DAVAO

New law integrates cancer curriculum development

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THE National Integrated Cancer Control Act or Republic Act 11215 will institutionalize and integrate cancer curriculum development to oncologists, nurses, pharmacists and other health care professionals to care for cancer patients.

Southern Philippines Medical Center (SPMC) pediatric oncologist doctor Mae Dolendo, during Kapehan sa PIA press conference at NCCC Mall Buhangin on Friday, February 22, said they have to train the medical professionals to take care of the needs of patients who have cancer.

Dolendo noted that in their department they have child life specialist to help uplift the mood or feeling of the children admitted in the hospital.

"They are able to mitigate some of the pain children go through kasi meron silang medical play kasi itong experience with cancer, it could be traumatic to children," she said.

Dolendo added that the government will create a Philippine Cancer Center, providing excellence towards cancer care.

From treatment, to survivorship, the government will also provide rehabilitation, helping the patients to live their lives and go back to society.

The law will provide framework to decrease mortality of cancer patients, allowing them to avail hospitalization regardless of which stages they are in.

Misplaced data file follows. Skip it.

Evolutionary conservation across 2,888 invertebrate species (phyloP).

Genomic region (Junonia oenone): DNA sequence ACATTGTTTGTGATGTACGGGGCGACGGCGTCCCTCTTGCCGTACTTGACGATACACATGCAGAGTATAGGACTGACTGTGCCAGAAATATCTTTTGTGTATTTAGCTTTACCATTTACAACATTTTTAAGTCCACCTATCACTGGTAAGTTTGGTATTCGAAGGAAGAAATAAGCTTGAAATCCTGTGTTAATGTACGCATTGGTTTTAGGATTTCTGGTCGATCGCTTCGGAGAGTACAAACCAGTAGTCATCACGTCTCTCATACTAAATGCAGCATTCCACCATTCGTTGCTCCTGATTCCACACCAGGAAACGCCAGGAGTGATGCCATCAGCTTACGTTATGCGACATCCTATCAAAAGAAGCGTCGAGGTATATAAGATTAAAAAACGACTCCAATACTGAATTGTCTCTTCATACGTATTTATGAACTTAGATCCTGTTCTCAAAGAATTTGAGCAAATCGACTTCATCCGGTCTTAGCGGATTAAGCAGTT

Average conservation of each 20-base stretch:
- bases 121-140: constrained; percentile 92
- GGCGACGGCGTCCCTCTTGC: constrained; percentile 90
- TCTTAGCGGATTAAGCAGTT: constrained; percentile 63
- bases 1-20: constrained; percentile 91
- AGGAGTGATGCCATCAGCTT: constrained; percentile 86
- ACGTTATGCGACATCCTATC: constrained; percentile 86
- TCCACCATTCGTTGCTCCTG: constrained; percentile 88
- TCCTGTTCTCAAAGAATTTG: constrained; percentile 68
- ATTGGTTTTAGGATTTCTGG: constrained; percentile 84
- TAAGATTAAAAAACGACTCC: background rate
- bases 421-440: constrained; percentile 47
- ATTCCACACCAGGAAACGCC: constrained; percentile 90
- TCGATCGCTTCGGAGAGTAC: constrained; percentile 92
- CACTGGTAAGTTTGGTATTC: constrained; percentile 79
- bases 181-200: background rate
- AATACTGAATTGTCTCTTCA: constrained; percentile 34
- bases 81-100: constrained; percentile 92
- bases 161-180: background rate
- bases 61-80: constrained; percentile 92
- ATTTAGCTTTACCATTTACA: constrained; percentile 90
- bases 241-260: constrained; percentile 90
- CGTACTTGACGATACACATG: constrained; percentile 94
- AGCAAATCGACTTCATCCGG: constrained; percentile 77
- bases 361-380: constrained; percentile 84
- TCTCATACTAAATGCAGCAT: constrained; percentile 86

She added it allows them regular access to the hospital and to complete treatments.

The newly signed Republic Act 11215 for cancer patients will help them continue the treatments throughout the course in order to prevent dropping out or treatment abandonment.

The implementation of rules and regulations of the newly- signed law will still be finalized.

Meanwhile, Dolendo noted that most of the cancer cases reported in the country were breast cancer and lung cancer.

"Ang pinaka-logical advice to prevent cancer is to really go for early detection. Una, is to prevent by living a healthy lifestyle, staying away from vices like smoking, alcohol, and maintaining a good weight because we know that can also contribute to cancer. If it cannot be prevented, then go for early diagnosis and care," she added. (With Grace Yu, UM intern)


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